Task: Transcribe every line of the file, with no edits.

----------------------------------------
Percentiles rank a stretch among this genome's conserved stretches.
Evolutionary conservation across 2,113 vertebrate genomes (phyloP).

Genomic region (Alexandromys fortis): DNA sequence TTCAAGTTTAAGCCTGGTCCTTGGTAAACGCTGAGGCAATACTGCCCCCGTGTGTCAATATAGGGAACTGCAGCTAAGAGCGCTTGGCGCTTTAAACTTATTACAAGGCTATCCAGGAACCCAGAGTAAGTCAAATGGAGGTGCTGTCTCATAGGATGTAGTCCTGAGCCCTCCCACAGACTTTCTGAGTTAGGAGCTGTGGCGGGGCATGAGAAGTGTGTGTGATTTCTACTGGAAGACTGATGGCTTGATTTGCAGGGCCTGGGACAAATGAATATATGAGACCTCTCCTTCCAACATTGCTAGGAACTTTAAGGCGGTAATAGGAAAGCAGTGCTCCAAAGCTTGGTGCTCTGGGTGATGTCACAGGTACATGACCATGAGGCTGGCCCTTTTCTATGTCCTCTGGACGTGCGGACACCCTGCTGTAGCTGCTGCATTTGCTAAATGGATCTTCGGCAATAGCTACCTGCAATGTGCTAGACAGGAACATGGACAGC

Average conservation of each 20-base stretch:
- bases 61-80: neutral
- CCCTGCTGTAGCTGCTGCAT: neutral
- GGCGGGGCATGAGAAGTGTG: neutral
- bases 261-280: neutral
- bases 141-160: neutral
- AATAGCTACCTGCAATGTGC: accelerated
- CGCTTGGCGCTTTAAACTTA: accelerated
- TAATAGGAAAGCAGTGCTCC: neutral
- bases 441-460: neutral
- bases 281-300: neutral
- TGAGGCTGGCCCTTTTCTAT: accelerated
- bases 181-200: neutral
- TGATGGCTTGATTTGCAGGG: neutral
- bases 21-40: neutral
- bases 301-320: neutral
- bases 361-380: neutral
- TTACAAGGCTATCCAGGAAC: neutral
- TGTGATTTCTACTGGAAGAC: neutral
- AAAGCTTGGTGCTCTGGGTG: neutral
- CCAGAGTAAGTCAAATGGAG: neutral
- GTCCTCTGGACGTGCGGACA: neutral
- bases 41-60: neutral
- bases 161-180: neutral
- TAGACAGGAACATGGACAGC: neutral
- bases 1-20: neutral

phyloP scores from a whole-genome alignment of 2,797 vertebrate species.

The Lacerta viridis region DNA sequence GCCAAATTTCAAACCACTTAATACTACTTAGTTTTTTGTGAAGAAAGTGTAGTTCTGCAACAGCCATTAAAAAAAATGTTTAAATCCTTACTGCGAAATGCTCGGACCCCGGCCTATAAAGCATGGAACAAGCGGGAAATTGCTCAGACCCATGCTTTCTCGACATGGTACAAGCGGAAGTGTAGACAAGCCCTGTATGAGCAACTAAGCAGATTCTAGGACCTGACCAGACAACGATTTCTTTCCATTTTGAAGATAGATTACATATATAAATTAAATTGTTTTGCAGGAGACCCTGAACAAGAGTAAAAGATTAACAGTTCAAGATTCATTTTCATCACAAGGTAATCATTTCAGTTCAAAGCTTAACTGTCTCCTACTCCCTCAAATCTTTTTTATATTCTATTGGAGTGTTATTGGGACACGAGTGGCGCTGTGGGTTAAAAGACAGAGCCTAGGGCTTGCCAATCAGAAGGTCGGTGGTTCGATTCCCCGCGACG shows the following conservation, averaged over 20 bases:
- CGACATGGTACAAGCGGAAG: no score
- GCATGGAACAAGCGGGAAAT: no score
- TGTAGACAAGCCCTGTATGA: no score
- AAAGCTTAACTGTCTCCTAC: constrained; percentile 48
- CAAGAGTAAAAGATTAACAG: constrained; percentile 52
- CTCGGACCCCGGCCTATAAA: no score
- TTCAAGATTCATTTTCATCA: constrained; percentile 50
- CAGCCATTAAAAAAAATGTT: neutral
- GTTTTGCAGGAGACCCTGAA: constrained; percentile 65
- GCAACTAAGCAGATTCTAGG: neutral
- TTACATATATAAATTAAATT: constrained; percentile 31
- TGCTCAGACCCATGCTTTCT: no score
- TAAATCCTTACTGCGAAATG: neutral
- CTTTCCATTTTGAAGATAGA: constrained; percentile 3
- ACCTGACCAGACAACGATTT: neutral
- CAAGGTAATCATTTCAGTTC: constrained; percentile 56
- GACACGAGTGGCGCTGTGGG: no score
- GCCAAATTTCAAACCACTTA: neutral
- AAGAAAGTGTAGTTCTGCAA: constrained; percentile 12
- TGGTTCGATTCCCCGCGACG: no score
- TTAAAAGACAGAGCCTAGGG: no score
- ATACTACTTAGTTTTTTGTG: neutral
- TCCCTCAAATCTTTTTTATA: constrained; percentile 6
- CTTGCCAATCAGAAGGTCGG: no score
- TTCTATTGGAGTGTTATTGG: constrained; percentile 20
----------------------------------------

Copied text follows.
Percentiles rank a stretch among this genome's conserved stretches.
Evolutionary conservation across 2,113 vertebrate genomes (phyloP).

Genomic region (Alexandromys fortis): DNA sequence TTCAAGTTTAAGCCTGGTCCTTGGTAAACGCTGAGGCAATACTGCCCCCGTGTGTCAATATAGGGAACTGCAGCTAAGAGCGCTTGGCGCTTTAAACTTATTACAAGGCTATCCAGGAACCCAGAGTAAGTCAAATGGAGGTGCTGTCTCATAGGATGTAGTCCTGAGCCCTCCCACAGACTTTCTGAGTTAGGAGCTGTGGCGGGGCATGAGAAGTGTGTGTGATTTCTACTGGAAGACTGATGGCTTGATTTGCAGGGCCTGGGACAAATGAATATATGAGACCTCTCCTTCCAACATTGCTAGGAACTTTAAGGCGGTAATAGGAAAGCAGTGCTCCAAAGCTTGGTGCTCTGGGTGATGTCACAGGTACATGACCATGAGGCTGGCCCTTTTCTATGTCCTCTGGACGTGCGGACACCCTGCTGTAGCTGCTGCATTTGCTAAATGGATCTTCGGCAATAGCTACCTGCAATGTGCTAGACAGGAACATGGACAGC

Average conservation of each 20-base stretch:
- bases 61-80: neutral
- CCCTGCTGTAGCTGCTGCAT: neutral
- GGCGGGGCATGAGAAGTGTG: neutral
- bases 261-280: neutral
- bases 141-160: neutral
- AATAGCTACCTGCAATGTGC: accelerated
- CGCTTGGCGCTTTAAACTTA: accelerated
- TAATAGGAAAGCAGTGCTCC: neutral
- bases 441-460: neutral
- bases 281-300: neutral
- TGAGGCTGGCCCTTTTCTAT: accelerated
- bases 181-200: neutral
- TGATGGCTTGATTTGCAGGG: neutral
- bases 21-40: neutral
- bases 301-320: neutral
- bases 361-380: neutral
- TTACAAGGCTATCCAGGAAC: neutral
- TGTGATTTCTACTGGAAGAC: neutral
- AAAGCTTGGTGCTCTGGGTG: neutral
- CCAGAGTAAGTCAAATGGAG: neutral
- GTCCTCTGGACGTGCGGACA: neutral
- bases 41-60: neutral
- bases 161-180: neutral
- TAGACAGGAACATGGACAGC: neutral
- bases 1-20: neutral

phyloP scores from a whole-genome alignment of 2,797 vertebrate species.

The Lacerta viridis region DNA sequence GCCAAATTTCAAACCACTTAATACTACTTAGTTTTTTGTGAAGAAAGTGTAGTTCTGCAACAGCCATTAAAAAAAATGTTTAAATCCTTACTGCGAAATGCTCGGACCCCGGCCTATAAAGCATGGAACAAGCGGGAAATTGCTCAGACCCATGCTTTCTCGACATGGTACAAGCGGAAGTGTAGACAAGCCCTGTATGAGCAACTAAGCAGATTCTAGGACCTGACCAGACAACGATTTCTTTCCATTTTGAAGATAGATTACATATATAAATTAAATTGTTTTGCAGGAGACCCTGAACAAGAGTAAAAGATTAACAGTTCAAGATTCATTTTCATCACAAGGTAATCATTTCAGTTCAAAGCTTAACTGTCTCCTACTCCCTCAAATCTTTTTTATATTCTATTGGAGTGTTATTGGGACACGAGTGGCGCTGTGGGTTAAAAGACAGAGCCTAGGGCTTGCCAATCAGAAGGTCGGTGGTTCGATTCCCCGCGACG shows the following conservation, averaged over 20 bases:
- CGACATGGTACAAGCGGAAG: no score
- GCATGGAACAAGCGGGAAAT: no score
- TGTAGACAAGCCCTGTATGA: no score
- AAAGCTTAACTGTCTCCTAC: constrained; percentile 48
- CAAGAGTAAAAGATTAACAG: constrained; percentile 52
- CTCGGACCCCGGCCTATAAA: no score
- TTCAAGATTCATTTTCATCA: constrained; percentile 50
- CAGCCATTAAAAAAAATGTT: neutral
- GTTTTGCAGGAGACCCTGAA: constrained; percentile 65
- GCAACTAAGCAGATTCTAGG: neutral
- TTACATATATAAATTAAATT: constrained; percentile 31
- TGCTCAGACCCATGCTTTCT: no score
- TAAATCCTTACTGCGAAATG: neutral
- CTTTCCATTTTGAAGATAGA: constrained; percentile 3
- ACCTGACCAGACAACGATTT: neutral
- CAAGGTAATCATTTCAGTTC: constrained; percentile 56
- GACACGAGTGGCGCTGTGGG: no score
- GCCAAATTTCAAACCACTTA: neutral
- AAGAAAGTGTAGTTCTGCAA: constrained; percentile 12
- TGGTTCGATTCCCCGCGACG: no score
- TTAAAAGACAGAGCCTAGGG: no score
- ATACTACTTAGTTTTTTGTG: neutral
- TCCCTCAAATCTTTTTTATA: constrained; percentile 6
- CTTGCCAATCAGAAGGTCGG: no score
- TTCTATTGGAGTGTTATTGG: constrained; percentile 20